Anxiety disorders can be classified as a disability under the Equality Act 2010 if the condition has a long-term effect on day-to-day life. According to current legislation, ‘long-term’ is defined as 12 months or more. Yet whether an anxiety condition is long or short term, it can be debilitating if it isn’t managed correctly, and if the sufferer doesn’t have the support they need. Anxiety disorders can also take a long time to be diagnosed: if an employee is going through this process, offering your support is crucial to helping them manage their condition and perform to the best of their ability at work.

What impact does anxiety have on an employee?

It depends on the individual, and on the type of anxiety condition they have. Anxiety is not just a feeling of worry: it can have a range of symptoms, some of which can even present as physical ailments. It can have a significant impact on the individual’s life and work, depending on how their anxiety presents itself and what, if anything, triggers it. At work, for example, someone with social anxiety disorder may make excuses not to join in social events, which can have a knock-on effect on their relationships at work if not managed and communicated correctly. Kept hidden, it can overshadow the positive aspects of their role and impact on the opportunities available to them.

How do I know if a report has an anxiety disorder?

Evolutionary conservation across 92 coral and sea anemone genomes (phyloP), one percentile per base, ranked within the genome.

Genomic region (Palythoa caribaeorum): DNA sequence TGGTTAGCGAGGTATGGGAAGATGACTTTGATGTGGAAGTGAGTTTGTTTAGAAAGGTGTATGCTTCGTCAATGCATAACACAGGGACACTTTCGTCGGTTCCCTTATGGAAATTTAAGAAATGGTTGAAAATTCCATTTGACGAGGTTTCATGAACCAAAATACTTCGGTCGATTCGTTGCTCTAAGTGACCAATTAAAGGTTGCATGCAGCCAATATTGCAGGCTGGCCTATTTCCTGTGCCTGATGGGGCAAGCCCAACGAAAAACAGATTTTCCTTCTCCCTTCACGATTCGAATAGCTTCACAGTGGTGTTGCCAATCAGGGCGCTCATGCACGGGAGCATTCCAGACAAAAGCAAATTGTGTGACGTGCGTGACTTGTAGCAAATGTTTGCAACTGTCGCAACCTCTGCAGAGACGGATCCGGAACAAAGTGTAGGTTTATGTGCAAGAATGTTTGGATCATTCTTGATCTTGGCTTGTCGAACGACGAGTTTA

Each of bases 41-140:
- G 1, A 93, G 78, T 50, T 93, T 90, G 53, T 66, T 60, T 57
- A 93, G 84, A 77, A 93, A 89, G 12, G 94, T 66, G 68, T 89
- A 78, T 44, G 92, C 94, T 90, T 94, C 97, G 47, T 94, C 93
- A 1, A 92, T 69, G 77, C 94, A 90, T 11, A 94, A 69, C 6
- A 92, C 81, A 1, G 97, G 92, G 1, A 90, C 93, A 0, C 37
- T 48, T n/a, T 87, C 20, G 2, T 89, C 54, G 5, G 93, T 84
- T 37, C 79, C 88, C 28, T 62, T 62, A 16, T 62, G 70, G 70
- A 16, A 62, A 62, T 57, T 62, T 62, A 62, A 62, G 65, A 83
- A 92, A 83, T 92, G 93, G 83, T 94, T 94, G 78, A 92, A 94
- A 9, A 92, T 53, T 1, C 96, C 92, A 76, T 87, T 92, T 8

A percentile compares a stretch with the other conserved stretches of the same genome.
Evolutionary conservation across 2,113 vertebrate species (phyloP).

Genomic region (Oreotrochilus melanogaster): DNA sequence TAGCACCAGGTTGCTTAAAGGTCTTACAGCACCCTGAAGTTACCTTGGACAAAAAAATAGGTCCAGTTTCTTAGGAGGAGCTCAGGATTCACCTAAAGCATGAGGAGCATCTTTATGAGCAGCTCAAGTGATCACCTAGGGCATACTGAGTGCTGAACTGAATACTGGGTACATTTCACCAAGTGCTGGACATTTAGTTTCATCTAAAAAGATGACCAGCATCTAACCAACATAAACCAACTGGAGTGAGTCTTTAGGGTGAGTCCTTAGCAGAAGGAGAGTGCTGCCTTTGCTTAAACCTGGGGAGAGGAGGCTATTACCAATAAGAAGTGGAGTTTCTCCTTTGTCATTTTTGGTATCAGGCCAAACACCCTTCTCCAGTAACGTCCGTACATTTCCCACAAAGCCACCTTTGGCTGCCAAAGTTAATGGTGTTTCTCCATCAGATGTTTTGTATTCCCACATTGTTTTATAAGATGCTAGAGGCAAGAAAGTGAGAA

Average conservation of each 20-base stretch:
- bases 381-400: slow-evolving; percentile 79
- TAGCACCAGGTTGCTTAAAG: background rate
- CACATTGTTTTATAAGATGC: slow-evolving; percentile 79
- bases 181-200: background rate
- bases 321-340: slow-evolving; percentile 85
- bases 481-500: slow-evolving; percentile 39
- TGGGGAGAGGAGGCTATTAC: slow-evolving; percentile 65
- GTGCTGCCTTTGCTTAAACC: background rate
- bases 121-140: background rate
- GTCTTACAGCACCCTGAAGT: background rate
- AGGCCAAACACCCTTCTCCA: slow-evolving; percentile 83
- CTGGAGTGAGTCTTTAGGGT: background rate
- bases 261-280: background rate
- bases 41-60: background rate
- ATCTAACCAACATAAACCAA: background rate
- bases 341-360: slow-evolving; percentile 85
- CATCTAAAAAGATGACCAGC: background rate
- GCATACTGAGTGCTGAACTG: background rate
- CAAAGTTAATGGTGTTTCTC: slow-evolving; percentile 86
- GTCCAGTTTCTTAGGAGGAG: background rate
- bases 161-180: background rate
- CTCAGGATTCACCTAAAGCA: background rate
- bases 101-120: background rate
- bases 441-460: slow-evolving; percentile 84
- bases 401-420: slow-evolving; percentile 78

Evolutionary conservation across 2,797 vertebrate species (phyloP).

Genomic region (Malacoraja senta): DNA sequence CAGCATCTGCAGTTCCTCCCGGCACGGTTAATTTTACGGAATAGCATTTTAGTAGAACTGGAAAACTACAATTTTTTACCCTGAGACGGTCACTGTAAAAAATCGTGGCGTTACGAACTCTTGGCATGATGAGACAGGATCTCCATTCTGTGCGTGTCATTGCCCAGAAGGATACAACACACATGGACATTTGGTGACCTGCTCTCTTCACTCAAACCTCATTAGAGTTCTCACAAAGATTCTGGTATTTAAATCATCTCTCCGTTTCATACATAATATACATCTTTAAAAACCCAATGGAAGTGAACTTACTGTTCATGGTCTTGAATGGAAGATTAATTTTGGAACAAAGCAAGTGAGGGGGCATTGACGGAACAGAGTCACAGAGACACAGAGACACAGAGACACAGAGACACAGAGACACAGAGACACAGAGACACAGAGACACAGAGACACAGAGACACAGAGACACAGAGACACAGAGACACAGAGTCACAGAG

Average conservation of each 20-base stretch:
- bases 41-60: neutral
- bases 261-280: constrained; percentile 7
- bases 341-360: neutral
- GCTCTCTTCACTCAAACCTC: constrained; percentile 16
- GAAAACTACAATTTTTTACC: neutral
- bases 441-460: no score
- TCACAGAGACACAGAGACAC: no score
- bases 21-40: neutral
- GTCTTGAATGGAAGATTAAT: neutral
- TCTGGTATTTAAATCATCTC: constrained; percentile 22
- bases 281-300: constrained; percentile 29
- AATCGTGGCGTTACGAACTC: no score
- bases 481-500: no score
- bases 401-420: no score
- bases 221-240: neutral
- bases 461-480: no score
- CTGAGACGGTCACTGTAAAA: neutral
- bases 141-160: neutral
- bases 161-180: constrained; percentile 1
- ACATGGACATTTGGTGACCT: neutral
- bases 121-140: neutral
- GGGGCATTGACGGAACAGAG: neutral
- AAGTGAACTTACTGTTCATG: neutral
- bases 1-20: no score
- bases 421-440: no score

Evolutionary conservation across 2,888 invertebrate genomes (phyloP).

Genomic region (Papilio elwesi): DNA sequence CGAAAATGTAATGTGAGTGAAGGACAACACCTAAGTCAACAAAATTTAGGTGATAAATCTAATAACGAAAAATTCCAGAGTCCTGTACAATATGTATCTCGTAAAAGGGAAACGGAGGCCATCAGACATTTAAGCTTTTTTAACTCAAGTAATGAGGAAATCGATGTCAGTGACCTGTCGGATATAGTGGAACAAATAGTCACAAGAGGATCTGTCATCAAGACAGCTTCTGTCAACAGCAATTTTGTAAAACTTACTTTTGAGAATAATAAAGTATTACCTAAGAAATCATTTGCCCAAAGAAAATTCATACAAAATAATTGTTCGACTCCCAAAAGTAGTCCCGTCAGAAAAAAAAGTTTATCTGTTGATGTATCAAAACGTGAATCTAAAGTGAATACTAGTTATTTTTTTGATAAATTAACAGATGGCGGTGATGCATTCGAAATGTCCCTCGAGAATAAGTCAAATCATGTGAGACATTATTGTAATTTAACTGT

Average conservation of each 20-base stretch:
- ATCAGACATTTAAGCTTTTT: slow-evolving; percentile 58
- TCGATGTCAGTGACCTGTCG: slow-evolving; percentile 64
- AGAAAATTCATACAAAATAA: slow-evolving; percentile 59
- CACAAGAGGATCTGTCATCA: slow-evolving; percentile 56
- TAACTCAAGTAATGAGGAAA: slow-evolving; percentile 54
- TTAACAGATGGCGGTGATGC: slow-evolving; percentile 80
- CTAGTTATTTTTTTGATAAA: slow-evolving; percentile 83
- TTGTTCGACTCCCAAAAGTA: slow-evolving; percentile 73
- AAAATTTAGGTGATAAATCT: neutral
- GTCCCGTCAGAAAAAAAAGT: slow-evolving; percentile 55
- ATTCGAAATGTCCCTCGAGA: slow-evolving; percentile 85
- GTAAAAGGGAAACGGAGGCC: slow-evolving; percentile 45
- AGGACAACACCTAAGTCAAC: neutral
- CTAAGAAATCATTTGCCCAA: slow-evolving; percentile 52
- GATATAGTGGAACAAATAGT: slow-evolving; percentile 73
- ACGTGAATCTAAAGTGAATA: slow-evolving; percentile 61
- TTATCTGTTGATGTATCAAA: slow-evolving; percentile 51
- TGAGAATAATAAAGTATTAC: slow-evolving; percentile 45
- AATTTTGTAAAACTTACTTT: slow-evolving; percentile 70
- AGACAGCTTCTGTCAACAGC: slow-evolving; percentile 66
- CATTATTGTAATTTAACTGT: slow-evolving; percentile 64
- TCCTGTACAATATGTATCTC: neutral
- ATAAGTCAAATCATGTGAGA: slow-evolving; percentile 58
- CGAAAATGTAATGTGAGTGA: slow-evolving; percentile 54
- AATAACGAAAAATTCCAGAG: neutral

Hopefully, your employee will come to you and disclose the information – but they will only do this if they feel they have a platform to speak candidly with their manager without fear of recrimination. Regular, open, honest 1:1s with your reports are the only sure-fire way to guarantee this.

Not only do they provide a forum for constructive conversations, but they demonstrate that this is a people-first business, you want to support them, and they can be honest. There are also some tell-tale signs that an employee could be suffering from anxiety, such as missed deadlines, disorganisation, decreased productivity, a marked change in behaviour or increased absences. If you’re holding regular 1:1s, you’ll be more able to recognise these flags and ask your employee outright how they are feeling.

Is their anxiety work-related?

This is a critical question. As a manager, you need to understand whether anxiety stems solely from workrelated stress issues: if it does, you need to tackle those problems immediately. If someone feels that their workload is unachievable, for instance, what’s causing it? How can they, or you as their manager, find a solution? Fail to do so and you could quickly lose talented staff.